Move and Breathe: Elevating Performance, Musical Practice, and Overall Well-Being

Move and Breathe

Move and Breathe: Elevating Performance, Musical Practice, and Overall Well-Being

In the world of music, the quest for mastery is a never-ending journey. Whether you’re a professional instrumentalist facing the pressures of performance, an amateur looking to feel more grounded, or a vocalist navigating the challenges of choirs and musical theater, finding balance is key. That’s where “Move and Breathe” comes in.

The Essence of “Move and Breathe”

Dr. Jimmy Brennan, creator and instructor of Move and Breathe
Dr. Jimmy Brennan, creator and instructor of “Move and Breathe”

Designed by Jimmy Brennan, an accomplished musician, educator, Ph.D., and certified yoga and martial arts practitioner, “Move and Breathe” combines traditional techniques with holistic wellness practices. Dive into the heart and soul of this transformative course by watching Jimmy’s introduction video below.

 

Why “Move and Breathe”?

Instrumentalists, vocalists, and performers from other disciplines often encounter similar hurdles: performance anxiety, physical strain, and the elusive search for authentic expression. “Move and Breathe” addresses these challenges head-on by integrating yoga, qigong, tai chi, kung fu, meditation, and journaling into the musical learning process. This unique blend aims to enhance technique and foster a deeper connection with one’s musicality and well-being.

Overcoming Performance Anxiety

Performance anxiety

Performance anxiety can be a significant barrier for many musicians. Through mindful practices and breathwork, “Move and Breathe” equips performers with tools to manage anxiety, enabling them to perform with confidence and presence. By focusing on the connection between mind and body, the course offers pathways not just to cope with anxiety but to transcend it, unlocking new levels of performance excellence.

For Amateurs: Enhancing Musical Expression

Amateur musicians, whether they’re orchestral players or vocalists in choirs and musical theater, will discover new dimensions in their practice. “Move and Breathe” encourages participants to explore beyond technical skills, delving into the emotional and expressive aspects of music. This holistic perspective can significantly enrich one’s ability to convey emotion and connect with audiences, making every performance more impactful.

A Community of Diverse Performers

Although it is brought to you by the Cello Guild, “Move and Breathe” is not just for cellists. Because the focus is on you, meeting you where you are, it is suitable for different levels and varying performing disciplines.

Here you’ll find a community where musicians and other performers of all levels come together to learn and grow. Whether you’re a soloist wanting to make your next breakthrough, a vocalist looking to improve your stage presence, or an amateur orchestral player seeking to deepen your musical intuition, this course offers valuable insights and experiences that transcend traditional boundaries.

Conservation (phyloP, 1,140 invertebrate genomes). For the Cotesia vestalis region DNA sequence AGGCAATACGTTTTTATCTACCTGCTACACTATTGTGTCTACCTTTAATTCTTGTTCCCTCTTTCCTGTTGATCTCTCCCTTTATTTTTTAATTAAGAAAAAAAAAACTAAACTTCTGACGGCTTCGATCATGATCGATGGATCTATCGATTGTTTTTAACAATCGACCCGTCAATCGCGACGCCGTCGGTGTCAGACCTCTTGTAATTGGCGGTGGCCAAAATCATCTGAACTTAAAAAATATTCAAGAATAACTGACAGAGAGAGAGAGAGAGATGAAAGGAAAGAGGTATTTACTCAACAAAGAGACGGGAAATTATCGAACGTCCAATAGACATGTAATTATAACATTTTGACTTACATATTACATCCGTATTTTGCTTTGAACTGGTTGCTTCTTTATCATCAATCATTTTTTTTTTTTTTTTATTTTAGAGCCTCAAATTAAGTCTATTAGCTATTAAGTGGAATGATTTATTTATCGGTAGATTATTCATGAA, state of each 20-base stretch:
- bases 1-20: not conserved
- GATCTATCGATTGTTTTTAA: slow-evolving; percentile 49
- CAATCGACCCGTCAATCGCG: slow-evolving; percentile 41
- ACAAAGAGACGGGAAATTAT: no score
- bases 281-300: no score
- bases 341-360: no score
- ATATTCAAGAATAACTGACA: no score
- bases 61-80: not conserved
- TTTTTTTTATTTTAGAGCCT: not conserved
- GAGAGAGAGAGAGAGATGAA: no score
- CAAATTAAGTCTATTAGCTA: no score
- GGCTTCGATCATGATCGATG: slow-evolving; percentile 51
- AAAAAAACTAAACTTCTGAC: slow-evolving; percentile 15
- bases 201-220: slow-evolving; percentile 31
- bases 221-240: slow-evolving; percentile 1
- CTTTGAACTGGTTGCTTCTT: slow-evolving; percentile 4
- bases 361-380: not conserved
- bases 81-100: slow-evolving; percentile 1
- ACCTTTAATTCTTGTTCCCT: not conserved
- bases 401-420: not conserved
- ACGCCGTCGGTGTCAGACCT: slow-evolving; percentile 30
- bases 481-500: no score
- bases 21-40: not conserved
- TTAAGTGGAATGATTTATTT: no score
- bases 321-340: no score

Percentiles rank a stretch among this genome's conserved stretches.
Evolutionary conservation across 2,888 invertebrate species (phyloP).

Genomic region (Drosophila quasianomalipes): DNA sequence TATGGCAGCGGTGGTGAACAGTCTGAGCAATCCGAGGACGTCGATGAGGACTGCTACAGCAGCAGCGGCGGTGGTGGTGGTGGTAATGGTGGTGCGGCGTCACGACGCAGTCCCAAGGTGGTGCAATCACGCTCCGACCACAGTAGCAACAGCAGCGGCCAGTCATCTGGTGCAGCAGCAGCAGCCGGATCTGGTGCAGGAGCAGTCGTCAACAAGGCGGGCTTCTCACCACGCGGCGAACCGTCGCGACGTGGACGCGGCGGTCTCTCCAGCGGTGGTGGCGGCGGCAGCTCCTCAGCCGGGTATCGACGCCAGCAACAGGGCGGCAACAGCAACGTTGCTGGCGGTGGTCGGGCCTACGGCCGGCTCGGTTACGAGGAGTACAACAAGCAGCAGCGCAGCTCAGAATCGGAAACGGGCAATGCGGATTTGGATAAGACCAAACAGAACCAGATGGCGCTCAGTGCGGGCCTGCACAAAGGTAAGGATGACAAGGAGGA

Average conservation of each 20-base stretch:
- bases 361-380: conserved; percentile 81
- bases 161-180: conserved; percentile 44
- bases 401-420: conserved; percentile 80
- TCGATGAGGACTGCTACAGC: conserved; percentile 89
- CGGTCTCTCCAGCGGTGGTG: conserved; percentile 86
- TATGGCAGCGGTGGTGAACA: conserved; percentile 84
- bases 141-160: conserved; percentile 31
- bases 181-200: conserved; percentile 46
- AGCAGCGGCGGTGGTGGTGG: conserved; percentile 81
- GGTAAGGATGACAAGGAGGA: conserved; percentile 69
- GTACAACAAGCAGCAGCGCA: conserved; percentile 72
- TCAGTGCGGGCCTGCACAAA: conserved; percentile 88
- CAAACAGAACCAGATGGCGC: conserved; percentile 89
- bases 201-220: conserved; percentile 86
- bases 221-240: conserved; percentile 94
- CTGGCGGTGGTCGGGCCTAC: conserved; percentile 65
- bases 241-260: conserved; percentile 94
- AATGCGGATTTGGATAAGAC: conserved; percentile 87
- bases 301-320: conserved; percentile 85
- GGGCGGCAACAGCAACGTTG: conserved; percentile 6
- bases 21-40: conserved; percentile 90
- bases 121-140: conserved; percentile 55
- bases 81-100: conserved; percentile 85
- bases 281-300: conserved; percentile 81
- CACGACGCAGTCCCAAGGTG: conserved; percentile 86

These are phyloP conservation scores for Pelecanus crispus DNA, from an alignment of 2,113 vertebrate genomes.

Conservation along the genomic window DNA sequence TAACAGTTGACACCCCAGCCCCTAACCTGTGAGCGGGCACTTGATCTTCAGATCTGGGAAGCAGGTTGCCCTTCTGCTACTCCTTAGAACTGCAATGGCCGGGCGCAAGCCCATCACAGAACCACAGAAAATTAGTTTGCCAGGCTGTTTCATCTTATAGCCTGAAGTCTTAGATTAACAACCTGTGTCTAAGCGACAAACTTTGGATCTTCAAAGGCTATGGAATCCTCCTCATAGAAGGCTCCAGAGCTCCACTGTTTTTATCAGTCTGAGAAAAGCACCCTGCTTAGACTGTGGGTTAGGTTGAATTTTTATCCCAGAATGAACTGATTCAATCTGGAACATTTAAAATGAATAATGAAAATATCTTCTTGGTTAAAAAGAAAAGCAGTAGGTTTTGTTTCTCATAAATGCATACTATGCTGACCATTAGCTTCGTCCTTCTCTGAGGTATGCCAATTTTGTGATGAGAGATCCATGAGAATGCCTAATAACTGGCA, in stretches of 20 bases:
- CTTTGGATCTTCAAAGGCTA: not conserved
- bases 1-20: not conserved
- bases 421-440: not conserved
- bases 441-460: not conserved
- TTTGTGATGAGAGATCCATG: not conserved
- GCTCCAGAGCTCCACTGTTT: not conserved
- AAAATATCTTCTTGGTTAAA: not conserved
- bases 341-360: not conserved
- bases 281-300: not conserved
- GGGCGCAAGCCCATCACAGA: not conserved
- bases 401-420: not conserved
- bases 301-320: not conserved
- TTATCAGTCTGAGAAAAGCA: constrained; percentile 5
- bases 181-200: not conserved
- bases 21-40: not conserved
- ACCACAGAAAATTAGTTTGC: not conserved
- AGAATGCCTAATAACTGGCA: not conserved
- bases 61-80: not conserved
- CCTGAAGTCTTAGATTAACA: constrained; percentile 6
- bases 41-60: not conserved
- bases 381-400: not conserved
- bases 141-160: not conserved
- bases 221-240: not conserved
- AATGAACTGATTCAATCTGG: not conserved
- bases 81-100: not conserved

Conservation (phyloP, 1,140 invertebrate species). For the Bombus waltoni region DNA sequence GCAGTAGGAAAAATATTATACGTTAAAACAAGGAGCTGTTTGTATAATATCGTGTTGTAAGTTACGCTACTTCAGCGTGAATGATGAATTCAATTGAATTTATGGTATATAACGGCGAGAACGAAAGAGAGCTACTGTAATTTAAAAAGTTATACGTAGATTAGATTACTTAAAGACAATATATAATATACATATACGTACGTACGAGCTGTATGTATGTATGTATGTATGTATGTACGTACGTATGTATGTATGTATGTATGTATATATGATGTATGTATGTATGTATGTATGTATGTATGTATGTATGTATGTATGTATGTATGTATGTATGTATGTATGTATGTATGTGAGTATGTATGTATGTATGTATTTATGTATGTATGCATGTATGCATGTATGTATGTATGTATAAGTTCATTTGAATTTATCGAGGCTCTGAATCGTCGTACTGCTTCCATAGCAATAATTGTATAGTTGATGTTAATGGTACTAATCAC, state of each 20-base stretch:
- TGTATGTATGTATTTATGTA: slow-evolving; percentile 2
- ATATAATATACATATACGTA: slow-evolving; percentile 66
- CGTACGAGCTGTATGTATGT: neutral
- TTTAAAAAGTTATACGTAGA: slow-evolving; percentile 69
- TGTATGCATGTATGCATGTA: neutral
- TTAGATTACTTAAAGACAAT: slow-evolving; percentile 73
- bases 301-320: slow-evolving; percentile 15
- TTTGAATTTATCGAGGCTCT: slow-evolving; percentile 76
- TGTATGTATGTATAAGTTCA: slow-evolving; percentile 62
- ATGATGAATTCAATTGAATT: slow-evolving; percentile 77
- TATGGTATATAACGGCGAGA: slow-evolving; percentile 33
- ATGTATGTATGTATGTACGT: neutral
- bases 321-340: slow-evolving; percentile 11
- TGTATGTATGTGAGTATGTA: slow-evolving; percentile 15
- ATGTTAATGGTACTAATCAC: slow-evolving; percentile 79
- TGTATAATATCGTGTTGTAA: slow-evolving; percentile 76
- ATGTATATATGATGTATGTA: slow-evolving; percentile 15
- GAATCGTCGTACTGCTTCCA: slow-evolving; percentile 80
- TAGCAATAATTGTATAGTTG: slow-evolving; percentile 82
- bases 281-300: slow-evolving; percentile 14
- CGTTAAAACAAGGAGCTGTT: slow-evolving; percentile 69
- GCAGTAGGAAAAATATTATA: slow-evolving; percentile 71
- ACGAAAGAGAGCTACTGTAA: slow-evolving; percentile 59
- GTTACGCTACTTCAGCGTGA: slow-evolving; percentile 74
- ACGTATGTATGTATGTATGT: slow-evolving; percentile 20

The Start of a Journey

Your Journey Starts Here

With “Move and Breathe,” you’re not just signing up for a course; you’re embarking on a journey toward holistic musicianship and performance. As Jimmy Brennan guides you through this exploration of the mind-body connection, you’ll find yourself achieving a profound sense of well-being and artistic expression.

Ready to transform your musical practice and overall well-being? Join us and discover the boundless possibilities that await.

Register now for “Move and Breathe”!

Don’t miss this opportunity to redefine your musical journey with the expert guidance of Jimmy Brennan. Spaces are limited – secure your spot today!

Dr. Brenda Neece

Cello Museum curator Dr. Brenda Neece, DPhil (Oxon.), is a cellist and a researcher specializing in the history of the cello. Before starting the Cello Museum in the autumn of 2019, she worked as a freelancer and served for just over a decade as the first curator of the musical instrument collections at Duke University. In addition to playing the cello, doing cello research, and writing about cellos, she enjoys experimenting with variant cellos. In addition to her modern instrument, she also plays a 5-string baroque cello, a small 5-string cello, and sometimes travels with her folding prakticello. She studied cello with Fred Raimi at Duke while she did her undergraduate work at UNC-CH. As part of her interdisciplinary major in music history, art history, and archaeology, she wrote an undergraduate honors thesis under the supervision of Prof. Jon Finson, on the eighteenth- and nineteenth-century evolution of the cello. She earned a master’s in cello performance at Auburn University, studying with Martha Gerschefski, and then went on for her musicology doctorate at the University of Oxford (Somerville College) where she was mentored by Prof. Jeremy Montagu and Prof. Hélène La Rue. While in England, she continued her cello studies with William Pleeth. Dr. Neece lives in Durham, NC, with her husband and cats. When not playing or writing about the cello, she enjoys reading, photography, and martial arts.